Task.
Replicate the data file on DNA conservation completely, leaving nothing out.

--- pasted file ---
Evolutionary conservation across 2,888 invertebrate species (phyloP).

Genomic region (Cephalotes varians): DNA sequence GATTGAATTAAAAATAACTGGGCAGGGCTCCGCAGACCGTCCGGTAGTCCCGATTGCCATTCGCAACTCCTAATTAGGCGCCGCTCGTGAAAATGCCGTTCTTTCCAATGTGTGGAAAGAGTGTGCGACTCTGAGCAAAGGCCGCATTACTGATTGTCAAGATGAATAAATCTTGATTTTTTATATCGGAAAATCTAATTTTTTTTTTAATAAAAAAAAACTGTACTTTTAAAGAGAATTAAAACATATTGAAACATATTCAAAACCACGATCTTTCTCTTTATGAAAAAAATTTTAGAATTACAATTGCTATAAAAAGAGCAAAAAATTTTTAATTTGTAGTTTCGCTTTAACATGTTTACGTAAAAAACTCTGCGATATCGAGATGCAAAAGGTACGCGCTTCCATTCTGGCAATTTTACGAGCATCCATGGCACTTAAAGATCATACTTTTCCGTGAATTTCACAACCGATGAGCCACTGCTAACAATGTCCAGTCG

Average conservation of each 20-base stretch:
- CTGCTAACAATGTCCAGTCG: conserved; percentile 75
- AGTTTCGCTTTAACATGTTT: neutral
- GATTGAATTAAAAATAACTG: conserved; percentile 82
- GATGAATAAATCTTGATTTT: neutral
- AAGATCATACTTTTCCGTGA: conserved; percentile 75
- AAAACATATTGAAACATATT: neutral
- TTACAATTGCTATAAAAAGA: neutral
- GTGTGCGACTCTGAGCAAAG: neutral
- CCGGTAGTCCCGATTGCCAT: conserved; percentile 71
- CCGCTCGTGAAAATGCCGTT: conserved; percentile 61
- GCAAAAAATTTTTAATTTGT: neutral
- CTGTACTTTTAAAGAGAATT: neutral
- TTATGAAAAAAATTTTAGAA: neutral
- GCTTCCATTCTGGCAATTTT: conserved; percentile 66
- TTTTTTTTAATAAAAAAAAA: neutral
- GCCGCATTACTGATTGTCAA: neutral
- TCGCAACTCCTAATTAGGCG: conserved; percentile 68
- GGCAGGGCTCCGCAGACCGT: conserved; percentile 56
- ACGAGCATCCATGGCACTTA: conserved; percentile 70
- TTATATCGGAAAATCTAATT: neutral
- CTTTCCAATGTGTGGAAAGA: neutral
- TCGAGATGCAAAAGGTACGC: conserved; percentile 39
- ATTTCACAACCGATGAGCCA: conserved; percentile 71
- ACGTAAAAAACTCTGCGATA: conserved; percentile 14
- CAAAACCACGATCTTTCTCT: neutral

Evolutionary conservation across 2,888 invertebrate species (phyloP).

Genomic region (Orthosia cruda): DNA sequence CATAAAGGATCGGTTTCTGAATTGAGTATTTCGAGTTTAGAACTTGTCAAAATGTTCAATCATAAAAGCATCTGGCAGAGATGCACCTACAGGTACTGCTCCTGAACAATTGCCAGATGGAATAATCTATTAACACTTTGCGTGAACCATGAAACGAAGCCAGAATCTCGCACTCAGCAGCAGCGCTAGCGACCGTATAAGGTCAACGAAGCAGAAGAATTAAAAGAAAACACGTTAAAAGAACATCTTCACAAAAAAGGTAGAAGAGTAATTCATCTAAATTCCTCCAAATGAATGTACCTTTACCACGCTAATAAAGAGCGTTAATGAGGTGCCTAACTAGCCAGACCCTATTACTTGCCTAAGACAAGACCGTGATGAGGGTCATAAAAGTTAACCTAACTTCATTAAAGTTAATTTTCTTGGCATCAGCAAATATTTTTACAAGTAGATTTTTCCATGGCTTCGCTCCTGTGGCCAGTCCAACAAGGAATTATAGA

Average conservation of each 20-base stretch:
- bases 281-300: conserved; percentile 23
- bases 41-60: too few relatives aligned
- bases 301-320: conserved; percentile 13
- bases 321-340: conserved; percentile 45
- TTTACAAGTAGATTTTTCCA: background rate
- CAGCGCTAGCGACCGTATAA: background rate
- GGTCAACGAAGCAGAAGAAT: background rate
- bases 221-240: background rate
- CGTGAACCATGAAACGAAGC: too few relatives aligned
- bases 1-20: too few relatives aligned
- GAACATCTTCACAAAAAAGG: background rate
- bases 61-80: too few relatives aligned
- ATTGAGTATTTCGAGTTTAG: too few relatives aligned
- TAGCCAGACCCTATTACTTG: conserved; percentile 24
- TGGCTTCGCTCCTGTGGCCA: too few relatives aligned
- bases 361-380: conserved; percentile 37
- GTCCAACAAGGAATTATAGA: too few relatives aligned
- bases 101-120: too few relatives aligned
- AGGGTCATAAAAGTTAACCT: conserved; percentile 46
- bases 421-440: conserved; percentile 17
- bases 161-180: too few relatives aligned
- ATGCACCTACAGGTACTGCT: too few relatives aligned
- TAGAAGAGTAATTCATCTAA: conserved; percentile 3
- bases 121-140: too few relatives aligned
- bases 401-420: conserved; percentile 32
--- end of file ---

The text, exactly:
Evolutionary conservation across 2,888 invertebrate species (phyloP).

Genomic region (Cephalotes varians): DNA sequence GATTGAATTAAAAATAACTGGGCAGGGCTCCGCAGACCGTCCGGTAGTCCCGATTGCCATTCGCAACTCCTAATTAGGCGCCGCTCGTGAAAATGCCGTTCTTTCCAATGTGTGGAAAGAGTGTGCGACTCTGAGCAAAGGCCGCATTACTGATTGTCAAGATGAATAAATCTTGATTTTTTATATCGGAAAATCTAATTTTTTTTTTAATAAAAAAAAACTGTACTTTTAAAGAGAATTAAAACATATTGAAACATATTCAAAACCACGATCTTTCTCTTTATGAAAAAAATTTTAGAATTACAATTGCTATAAAAAGAGCAAAAAATTTTTAATTTGTAGTTTCGCTTTAACATGTTTACGTAAAAAACTCTGCGATATCGAGATGCAAAAGGTACGCGCTTCCATTCTGGCAATTTTACGAGCATCCATGGCACTTAAAGATCATACTTTTCCGTGAATTTCACAACCGATGAGCCACTGCTAACAATGTCCAGTCG

Average conservation of each 20-base stretch:
- CTGCTAACAATGTCCAGTCG: conserved; percentile 75
- AGTTTCGCTTTAACATGTTT: neutral
- GATTGAATTAAAAATAACTG: conserved; percentile 82
- GATGAATAAATCTTGATTTT: neutral
- AAGATCATACTTTTCCGTGA: conserved; percentile 75
- AAAACATATTGAAACATATT: neutral
- TTACAATTGCTATAAAAAGA: neutral
- GTGTGCGACTCTGAGCAAAG: neutral
- CCGGTAGTCCCGATTGCCAT: conserved; percentile 71
- CCGCTCGTGAAAATGCCGTT: conserved; percentile 61
- GCAAAAAATTTTTAATTTGT: neutral
- CTGTACTTTTAAAGAGAATT: neutral
- TTATGAAAAAAATTTTAGAA: neutral
- GCTTCCATTCTGGCAATTTT: conserved; percentile 66
- TTTTTTTTAATAAAAAAAAA: neutral
- GCCGCATTACTGATTGTCAA: neutral
- TCGCAACTCCTAATTAGGCG: conserved; percentile 68
- GGCAGGGCTCCGCAGACCGT: conserved; percentile 56
- ACGAGCATCCATGGCACTTA: conserved; percentile 70
- TTATATCGGAAAATCTAATT: neutral
- CTTTCCAATGTGTGGAAAGA: neutral
- TCGAGATGCAAAAGGTACGC: conserved; percentile 39
- ATTTCACAACCGATGAGCCA: conserved; percentile 71
- ACGTAAAAAACTCTGCGATA: conserved; percentile 14
- CAAAACCACGATCTTTCTCT: neutral

Evolutionary conservation across 2,888 invertebrate species (phyloP).

Genomic region (Orthosia cruda): DNA sequence CATAAAGGATCGGTTTCTGAATTGAGTATTTCGAGTTTAGAACTTGTCAAAATGTTCAATCATAAAAGCATCTGGCAGAGATGCACCTACAGGTACTGCTCCTGAACAATTGCCAGATGGAATAATCTATTAACACTTTGCGTGAACCATGAAACGAAGCCAGAATCTCGCACTCAGCAGCAGCGCTAGCGACCGTATAAGGTCAACGAAGCAGAAGAATTAAAAGAAAACACGTTAAAAGAACATCTTCACAAAAAAGGTAGAAGAGTAATTCATCTAAATTCCTCCAAATGAATGTACCTTTACCACGCTAATAAAGAGCGTTAATGAGGTGCCTAACTAGCCAGACCCTATTACTTGCCTAAGACAAGACCGTGATGAGGGTCATAAAAGTTAACCTAACTTCATTAAAGTTAATTTTCTTGGCATCAGCAAATATTTTTACAAGTAGATTTTTCCATGGCTTCGCTCCTGTGGCCAGTCCAACAAGGAATTATAGA

Average conservation of each 20-base stretch:
- bases 281-300: conserved; percentile 23
- bases 41-60: too few relatives aligned
- bases 301-320: conserved; percentile 13
- bases 321-340: conserved; percentile 45
- TTTACAAGTAGATTTTTCCA: background rate
- CAGCGCTAGCGACCGTATAA: background rate
- GGTCAACGAAGCAGAAGAAT: background rate
- bases 221-240: background rate
- CGTGAACCATGAAACGAAGC: too few relatives aligned
- bases 1-20: too few relatives aligned
- GAACATCTTCACAAAAAAGG: background rate
- bases 61-80: too few relatives aligned
- ATTGAGTATTTCGAGTTTAG: too few relatives aligned
- TAGCCAGACCCTATTACTTG: conserved; percentile 24
- TGGCTTCGCTCCTGTGGCCA: too few relatives aligned
- bases 361-380: conserved; percentile 37
- GTCCAACAAGGAATTATAGA: too few relatives aligned
- bases 101-120: too few relatives aligned
- AGGGTCATAAAAGTTAACCT: conserved; percentile 46
- bases 421-440: conserved; percentile 17
- bases 161-180: too few relatives aligned
- ATGCACCTACAGGTACTGCT: too few relatives aligned
- TAGAAGAGTAATTCATCTAA: conserved; percentile 3
- bases 121-140: too few relatives aligned
- bases 401-420: conserved; percentile 32